A few days ago, the courageous and intelligent Chief Justice of the Polish Supreme Court, Professor Małgorzata Gersdorf, announced that, after some agonizing due to important legal and moral dilemmas at stake, she decided after all to convene the first, inaugural meeting of the National Council of Judiciary. The meeting is to take place on 27 April. The decision was met with dismay on the part of some lawyers and relief on the part of others. Generally, however, it did not prompt any particularly strong responses on either side. But the decision is momentous, both in its practical consequences and as a matter of principle.

Continue Reading →

Judicial Independence as a Precondition for Mutual Trust

The Celmer case calls for us to reflect on the question what role judicial authorities can and should play in ensuring compliance with democracy, the rule of law and fundamental rights (DRF) in other EU Member States. In our view, judicial authorities ultimately have an independent responsibility to put a halt to surrenders, in case the wanted person’s fair trial rights are put in peril due to a general lack of judicial independence in the issuing state. At the same time, the political responsibility for balancing diverse EU constitutional principles needs to be borne by democratically elected institutions. Therefore, the court of the executing state should not only halt or suspend judicial cooperation in the event that persuasive pieces of evidence point to a violation of the values shared by the EU and the Member States in the issuing state, but it should also freeze the case awaiting a resolution of the matter from political actors.

Continue Reading →

The Consensus Fights Back: European First Principles Against the Rule of Law Crisis (part 2)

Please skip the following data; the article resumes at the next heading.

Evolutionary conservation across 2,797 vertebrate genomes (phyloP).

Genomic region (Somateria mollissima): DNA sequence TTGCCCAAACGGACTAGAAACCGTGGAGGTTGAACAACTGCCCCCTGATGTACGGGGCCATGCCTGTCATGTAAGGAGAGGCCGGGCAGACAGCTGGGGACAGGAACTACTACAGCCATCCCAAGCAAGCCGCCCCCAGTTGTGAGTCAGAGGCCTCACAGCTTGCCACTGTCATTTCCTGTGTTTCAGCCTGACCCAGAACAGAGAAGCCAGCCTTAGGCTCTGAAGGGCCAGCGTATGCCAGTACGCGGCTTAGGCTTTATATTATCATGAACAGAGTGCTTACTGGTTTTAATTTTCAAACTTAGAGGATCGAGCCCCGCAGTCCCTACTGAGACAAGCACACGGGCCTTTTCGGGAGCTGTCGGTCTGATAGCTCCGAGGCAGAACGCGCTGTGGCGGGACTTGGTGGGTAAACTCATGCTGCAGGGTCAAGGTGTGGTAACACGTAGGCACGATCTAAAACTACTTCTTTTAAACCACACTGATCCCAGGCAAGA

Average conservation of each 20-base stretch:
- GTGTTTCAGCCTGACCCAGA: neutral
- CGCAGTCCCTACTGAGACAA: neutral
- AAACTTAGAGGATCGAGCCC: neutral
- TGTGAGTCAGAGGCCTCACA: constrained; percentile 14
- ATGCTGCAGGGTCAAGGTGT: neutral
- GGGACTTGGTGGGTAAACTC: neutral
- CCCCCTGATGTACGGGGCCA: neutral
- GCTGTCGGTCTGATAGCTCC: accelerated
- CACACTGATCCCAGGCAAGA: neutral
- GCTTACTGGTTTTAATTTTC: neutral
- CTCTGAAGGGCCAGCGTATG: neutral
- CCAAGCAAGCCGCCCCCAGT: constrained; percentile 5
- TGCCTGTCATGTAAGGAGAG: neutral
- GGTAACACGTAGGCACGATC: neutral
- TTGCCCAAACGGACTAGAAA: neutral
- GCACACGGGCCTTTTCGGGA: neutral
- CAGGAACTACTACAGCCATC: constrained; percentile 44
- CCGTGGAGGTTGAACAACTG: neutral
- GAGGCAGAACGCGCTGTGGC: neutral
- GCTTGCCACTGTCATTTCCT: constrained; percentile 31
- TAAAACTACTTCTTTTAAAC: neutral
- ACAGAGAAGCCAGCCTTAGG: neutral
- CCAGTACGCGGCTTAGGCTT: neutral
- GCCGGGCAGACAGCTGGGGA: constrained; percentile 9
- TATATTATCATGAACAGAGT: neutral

For the EU to have a chance against the rising politics of resentment, the language, and perspectives through which the EU looks at the member states, must be challenged and change. “Essential characteristics of EU law” must go today beyond traditional “First Principles” of supremacy and direct effect, to embrace the rule of law, separation of powers, independence of the judiciary and enforceability of these principles as part of the ever-evolving consensus.

Continue Reading →

The Consensus Fights Back: European First Principles Against the Rule of Law Crisis (part 1)

The referral to the Court of Justice by the Irish judge that questions how the capture of the Polish judiciary affects her duties under the European Arrest Warrant regime has dramatically changed the landscape of the European rule of law crisis. We are witnessing a switch from the classic paradigm of EU law of «judges asking judges» (dialogue via preliminary rulings) to a more demanding « judges monitoring the judges ».

Continue Reading →

The Authoritarian Regime Survival Guide

This text was published in social media in January 2017 in a series of improvised, spontaneous tweets, which reached 3 million views within one month. Their common element was their trademark signature, “- With love, your Eastern European friends”, and the accompanying hashtag #LearnFromEurope. Excerpts and summaries were published by various on-line media, but this is the first time it is published as a whole.

Continue Reading →